Climate Justice • 13 Feb 2015
EU priority gas pipeline faces fierce opposition in Italy
The Southern gas corridor, a gas pipeline that has to bring gas from Azerbaijan all the way to Italy and which has been prioritized by the European Commission has come under serious pressure because of strong opposition from local communities where the pipeline enters the land.Back to overview
Marco Potì, major of the town Melendugno in Southern Italy explained why the pipeline which he considers “useless and non-strategic” threatens the security of his citizens on Italian national television earlier this week.
He challenged the national government for excluding the local administration from the decision making process and fears the pipeline “will have a devastating impact on our environment, on our landscapes and agricultural land.” But more than that, Potì speaks as a major responsible for the safety of his citizens and demands a full assessment of the industrial risk of the plant, as required by the Italian and EU law.
He assured the regions of Lecce and Apulia and a coalition of local majors will do whatever it takes to stop it: “We are fighting [the project] on all fronts”, Potì said.
In addition to local opposition also the Ministry of Cultural Affairs and Landscape have stepped in denouncing a violation in the procedure of the environmental assessment which the Italian authorities are currently investigating.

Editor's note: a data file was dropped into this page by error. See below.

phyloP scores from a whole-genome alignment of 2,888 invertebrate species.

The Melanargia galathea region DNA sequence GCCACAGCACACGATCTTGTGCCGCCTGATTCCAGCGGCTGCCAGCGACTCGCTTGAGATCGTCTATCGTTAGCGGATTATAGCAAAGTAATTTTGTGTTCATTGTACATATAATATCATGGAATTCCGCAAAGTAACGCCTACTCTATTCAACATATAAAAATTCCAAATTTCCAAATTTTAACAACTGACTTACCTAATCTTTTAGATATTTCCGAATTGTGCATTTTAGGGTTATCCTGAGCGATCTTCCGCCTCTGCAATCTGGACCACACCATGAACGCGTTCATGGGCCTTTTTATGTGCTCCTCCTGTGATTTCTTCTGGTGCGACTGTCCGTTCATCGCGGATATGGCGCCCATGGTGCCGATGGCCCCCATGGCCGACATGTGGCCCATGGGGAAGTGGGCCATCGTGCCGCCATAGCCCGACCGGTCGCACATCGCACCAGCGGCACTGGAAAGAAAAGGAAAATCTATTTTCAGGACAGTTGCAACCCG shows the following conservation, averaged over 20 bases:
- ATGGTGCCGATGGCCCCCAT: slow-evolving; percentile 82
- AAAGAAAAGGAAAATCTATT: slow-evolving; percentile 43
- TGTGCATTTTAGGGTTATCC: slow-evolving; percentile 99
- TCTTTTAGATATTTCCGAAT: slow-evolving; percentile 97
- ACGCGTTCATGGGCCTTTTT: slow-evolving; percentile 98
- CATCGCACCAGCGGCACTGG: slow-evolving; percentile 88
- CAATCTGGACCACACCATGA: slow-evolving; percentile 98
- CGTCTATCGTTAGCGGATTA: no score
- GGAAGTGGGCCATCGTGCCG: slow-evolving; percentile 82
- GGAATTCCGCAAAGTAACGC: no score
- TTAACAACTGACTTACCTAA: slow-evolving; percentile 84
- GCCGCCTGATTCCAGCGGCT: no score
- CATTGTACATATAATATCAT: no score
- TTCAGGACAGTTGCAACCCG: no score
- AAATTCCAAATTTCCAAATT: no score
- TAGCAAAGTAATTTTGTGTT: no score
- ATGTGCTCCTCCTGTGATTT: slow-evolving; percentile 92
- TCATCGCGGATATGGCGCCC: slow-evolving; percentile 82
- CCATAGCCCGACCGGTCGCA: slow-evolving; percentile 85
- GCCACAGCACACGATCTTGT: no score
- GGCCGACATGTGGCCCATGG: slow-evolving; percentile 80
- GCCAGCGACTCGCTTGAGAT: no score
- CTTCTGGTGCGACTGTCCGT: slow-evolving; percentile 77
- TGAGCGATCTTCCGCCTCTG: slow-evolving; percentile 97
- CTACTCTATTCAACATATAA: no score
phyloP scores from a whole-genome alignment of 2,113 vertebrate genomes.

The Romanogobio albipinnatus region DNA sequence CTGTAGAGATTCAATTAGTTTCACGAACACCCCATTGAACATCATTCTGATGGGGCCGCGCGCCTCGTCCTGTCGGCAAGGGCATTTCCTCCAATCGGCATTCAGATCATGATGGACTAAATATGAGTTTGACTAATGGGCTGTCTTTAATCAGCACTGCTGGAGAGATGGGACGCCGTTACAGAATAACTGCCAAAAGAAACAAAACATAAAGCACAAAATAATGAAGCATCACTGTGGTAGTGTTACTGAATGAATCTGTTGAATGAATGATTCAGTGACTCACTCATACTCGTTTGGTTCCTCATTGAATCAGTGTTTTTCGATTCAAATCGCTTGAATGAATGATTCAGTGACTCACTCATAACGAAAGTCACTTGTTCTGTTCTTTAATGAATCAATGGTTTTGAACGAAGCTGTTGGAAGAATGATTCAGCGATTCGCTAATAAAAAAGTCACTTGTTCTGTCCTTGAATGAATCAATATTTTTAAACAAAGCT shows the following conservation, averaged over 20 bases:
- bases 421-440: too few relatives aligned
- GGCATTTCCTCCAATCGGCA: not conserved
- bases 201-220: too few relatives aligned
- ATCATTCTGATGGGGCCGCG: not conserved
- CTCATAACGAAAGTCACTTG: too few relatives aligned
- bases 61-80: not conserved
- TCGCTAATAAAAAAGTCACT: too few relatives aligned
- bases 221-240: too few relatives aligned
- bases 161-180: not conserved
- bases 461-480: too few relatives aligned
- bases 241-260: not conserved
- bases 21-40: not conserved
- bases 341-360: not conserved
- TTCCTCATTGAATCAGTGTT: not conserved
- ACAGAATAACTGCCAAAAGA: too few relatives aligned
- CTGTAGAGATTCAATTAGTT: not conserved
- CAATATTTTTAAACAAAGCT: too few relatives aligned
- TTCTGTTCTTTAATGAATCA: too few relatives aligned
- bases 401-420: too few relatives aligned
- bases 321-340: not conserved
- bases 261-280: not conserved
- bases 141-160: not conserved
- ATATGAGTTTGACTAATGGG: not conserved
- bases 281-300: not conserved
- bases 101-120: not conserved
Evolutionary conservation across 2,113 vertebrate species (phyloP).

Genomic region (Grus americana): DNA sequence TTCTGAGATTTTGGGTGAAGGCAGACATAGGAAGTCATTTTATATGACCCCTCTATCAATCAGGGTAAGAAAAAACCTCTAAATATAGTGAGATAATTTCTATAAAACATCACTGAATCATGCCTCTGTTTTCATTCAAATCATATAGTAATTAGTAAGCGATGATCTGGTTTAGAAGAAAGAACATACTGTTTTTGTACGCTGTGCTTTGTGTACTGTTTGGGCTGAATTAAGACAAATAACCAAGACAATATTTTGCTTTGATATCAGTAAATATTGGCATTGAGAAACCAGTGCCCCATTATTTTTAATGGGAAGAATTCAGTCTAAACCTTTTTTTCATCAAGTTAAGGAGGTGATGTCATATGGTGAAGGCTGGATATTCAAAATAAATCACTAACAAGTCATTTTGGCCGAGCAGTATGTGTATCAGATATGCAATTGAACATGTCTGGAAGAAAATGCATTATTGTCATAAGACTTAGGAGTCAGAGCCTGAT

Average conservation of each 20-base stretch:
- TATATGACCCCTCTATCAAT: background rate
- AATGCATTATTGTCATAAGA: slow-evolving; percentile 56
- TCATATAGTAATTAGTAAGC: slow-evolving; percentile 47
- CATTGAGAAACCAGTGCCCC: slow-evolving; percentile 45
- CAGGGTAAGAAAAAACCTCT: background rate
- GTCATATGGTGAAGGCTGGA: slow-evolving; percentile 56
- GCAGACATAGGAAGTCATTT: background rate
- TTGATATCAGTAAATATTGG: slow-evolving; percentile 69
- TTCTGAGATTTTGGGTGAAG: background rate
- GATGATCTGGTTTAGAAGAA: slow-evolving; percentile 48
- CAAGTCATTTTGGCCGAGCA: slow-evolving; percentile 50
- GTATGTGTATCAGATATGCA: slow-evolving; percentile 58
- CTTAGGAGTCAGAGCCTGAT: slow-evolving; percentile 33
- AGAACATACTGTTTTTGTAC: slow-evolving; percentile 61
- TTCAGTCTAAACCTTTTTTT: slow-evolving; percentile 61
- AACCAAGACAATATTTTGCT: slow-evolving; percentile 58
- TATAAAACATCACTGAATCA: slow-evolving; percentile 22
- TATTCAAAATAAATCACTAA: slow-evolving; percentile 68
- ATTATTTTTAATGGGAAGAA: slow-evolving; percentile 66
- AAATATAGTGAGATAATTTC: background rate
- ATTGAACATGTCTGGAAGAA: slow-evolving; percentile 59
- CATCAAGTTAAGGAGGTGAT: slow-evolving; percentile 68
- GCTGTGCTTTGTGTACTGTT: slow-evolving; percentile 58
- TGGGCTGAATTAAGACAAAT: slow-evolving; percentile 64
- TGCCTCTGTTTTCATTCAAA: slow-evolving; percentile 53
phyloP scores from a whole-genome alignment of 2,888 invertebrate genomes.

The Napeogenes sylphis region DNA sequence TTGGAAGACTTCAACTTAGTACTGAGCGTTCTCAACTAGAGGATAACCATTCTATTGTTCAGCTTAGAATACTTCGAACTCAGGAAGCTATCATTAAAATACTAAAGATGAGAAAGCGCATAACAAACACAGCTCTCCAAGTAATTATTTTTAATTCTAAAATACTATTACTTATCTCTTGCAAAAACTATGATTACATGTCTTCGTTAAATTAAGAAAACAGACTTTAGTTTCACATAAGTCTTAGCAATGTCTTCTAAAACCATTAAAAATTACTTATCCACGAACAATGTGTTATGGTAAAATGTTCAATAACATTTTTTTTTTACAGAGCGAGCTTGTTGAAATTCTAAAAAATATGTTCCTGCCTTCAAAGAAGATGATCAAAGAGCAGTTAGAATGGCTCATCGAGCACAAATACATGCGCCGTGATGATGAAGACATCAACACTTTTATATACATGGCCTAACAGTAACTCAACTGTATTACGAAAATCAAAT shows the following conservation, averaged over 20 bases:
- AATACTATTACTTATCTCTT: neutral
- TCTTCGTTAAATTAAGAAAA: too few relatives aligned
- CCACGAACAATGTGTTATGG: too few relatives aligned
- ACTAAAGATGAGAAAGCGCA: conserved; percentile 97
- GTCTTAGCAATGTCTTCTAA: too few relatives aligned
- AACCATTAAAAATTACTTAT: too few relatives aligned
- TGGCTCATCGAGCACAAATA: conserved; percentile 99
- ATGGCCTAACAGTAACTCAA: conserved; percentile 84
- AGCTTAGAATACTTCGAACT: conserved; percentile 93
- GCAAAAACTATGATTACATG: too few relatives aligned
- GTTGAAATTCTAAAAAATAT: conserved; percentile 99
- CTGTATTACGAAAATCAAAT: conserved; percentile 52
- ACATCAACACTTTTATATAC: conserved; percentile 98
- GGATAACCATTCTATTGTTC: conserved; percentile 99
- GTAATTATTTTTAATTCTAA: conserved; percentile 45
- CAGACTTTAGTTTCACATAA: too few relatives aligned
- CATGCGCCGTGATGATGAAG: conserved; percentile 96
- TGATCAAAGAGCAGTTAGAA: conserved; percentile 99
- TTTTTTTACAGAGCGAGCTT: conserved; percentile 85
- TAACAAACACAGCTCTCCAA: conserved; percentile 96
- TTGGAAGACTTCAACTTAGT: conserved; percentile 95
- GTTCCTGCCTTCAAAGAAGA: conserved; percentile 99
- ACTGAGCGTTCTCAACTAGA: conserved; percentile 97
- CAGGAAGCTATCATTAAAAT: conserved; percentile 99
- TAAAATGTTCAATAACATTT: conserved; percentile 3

The political opposition against the project follows massive popular protest in the region which increased in the last years. It included various demonstrations, and a huge music festival last year where singers and artists expressed their opposition against the project.
The local opposition and the different ongoing procedures against the project suggest that final approval may be delayed significantly and may undermine the timely completion of one of EU’s top priority projects in the framework of its energy security agenda. It raises serious questions about how “priority” projects are identified by the European Commission when the people and local authorities are de facto being excluded from the decision making process.